Little Bastards look to shake up the Vancouver theatre scene
A young and ambitious group of actors, apporpriately named the Little Bastards, are looking to raise the stakes of independent theatre in Vancouver, one empassioned audience member at a time...
Last week I caught up with actor and first time director Anthony Shim, outside of a fundraiser for the brand-new theatre company the Little Bastards.
The fundraiser, which featured the musical talents of The Black Boots and Paolo Brian, was an energetic coming together of young actors, writers, directors and other creative types hosted at the electic Little Mountain Studios on Main and East 26th.
The night's enthusiastic mood couldn't be more appropriate for the event, which was hosted to celebrate the birth of the new theatre company as well as to raise funds for their inaugural show Beyond Therapy by Christopher Durang, playing at Studio 16 from July 13 to July 18 at 8pm nightly.
Comprised of actors whom some might deem "up-and-comers," Shim, Bryce Hodgson, Adrian Petriw, Victor Ayala, Taylor Hill and Brenden Taylor of the Little Bastards may be young, but are by no means inexperienced.
In their early-to-mid twenties, they have already worked together with Kate Twa, formerly of Lyric School of Acting and founder of Cucumber Satellite Theatre Company, for the better part of the last ten years.
While all of the members of this multi-talented collective have an enviable list of film and television credits, they are going back to their first love: theatre, in hopes of shaking up the local theatre scene.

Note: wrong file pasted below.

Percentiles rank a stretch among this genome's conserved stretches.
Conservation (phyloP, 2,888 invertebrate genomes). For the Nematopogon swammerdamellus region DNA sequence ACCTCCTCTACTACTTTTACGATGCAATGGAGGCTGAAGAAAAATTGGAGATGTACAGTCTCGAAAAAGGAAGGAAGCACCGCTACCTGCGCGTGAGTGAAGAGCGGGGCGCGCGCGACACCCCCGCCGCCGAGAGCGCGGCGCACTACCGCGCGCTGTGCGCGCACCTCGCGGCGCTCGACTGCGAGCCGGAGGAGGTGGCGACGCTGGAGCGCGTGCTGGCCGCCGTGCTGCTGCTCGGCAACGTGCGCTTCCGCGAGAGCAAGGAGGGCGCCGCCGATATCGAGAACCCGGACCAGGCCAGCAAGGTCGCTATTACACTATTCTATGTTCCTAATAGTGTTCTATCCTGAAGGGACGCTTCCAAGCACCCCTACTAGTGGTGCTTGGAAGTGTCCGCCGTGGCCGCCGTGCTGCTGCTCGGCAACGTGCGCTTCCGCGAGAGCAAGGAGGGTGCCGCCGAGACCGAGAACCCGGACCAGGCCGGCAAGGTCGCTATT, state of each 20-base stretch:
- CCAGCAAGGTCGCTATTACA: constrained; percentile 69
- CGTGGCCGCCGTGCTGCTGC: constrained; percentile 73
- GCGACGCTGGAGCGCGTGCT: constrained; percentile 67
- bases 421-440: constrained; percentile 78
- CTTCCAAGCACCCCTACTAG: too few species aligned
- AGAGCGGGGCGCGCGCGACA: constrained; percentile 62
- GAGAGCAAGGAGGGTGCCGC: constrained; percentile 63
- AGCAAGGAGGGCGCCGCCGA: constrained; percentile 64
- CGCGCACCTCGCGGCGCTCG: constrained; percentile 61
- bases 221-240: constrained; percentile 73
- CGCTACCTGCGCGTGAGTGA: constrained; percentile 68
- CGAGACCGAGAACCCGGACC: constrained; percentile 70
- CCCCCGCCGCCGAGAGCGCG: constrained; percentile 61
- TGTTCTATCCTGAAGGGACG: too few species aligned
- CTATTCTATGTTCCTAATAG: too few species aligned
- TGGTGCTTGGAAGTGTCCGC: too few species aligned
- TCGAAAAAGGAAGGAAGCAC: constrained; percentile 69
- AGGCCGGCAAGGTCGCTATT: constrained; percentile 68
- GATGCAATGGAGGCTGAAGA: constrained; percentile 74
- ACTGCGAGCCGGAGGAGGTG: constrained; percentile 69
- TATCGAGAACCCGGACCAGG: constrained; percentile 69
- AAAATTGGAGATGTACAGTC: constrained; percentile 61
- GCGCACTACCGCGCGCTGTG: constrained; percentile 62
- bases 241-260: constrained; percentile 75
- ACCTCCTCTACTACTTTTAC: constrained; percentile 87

Although dedicated to the craft, Shim was at first recluctant to start a theatre company in what he described as a sometimes conservative theatre town.
"Making theatre is a daunting task, especially in a city like Vancouver where doing theatre is a struggle. There is not a lot of people in city to begin with and there is not a lot of people who want to see theatre. I could go on and and on about the reasons why you can't or shouldn't do theatre, independent theatre, in Vancouver," he said with a chuckle and an eye roll.
Finding a million reasons not to, after a bit of convincing by the persistant Hodgson, Shim eventually did give in to the idea of starting a company, but not before visiting Hodgson in New York (where he was studying at Circle in the Square Theatre School) to seek out inspiration.
It was while in the Big Apple that Shim discovered what the Vancouver theatre scene often lacks: full-out passion.
"What hit me so hard was the excitement and the energy and the demand from the audiences for a good fricking show," he recalled. "The actors brought it. The experience was so alive. People in the audience were totally in to it, they were hungry for it. And I thought: Why don't we have that in Vancouver"?
Moved by Broadway and with a clearer vision of the changes he wished to see (to make exciting fly-by-the-seat of your pants, fun theatre happen more often in Vancouver) Shim and his friends wasted no time in getting the company up and running.
And, while the group may be ambitious, Shim does realize that any effect on the local scene will take time.
"I am not going to say that we are going to change the Vancouver theatre scene, I don't know if that is something that is possible," he said. "What we can try to do is raise the level of the quality of work and give people a really great show."
"Audiences need to walk out of the theatre moved, in whatever emotional way possible. That is the whole point of theatre. If audiences are not moved, if they are not touched in some way then they should demand their money back, or riot," he laughed. "I don't know if we are asking too much, but that is what we want."
With big dreams and big talent, I think local theatre goers will have a lot to look forward to from this brand-new theatre company in the months and years ahead.
Tickets for the Little Bastards first show Beyond Therapy are $15 each and available by email at [email protected] or at the door.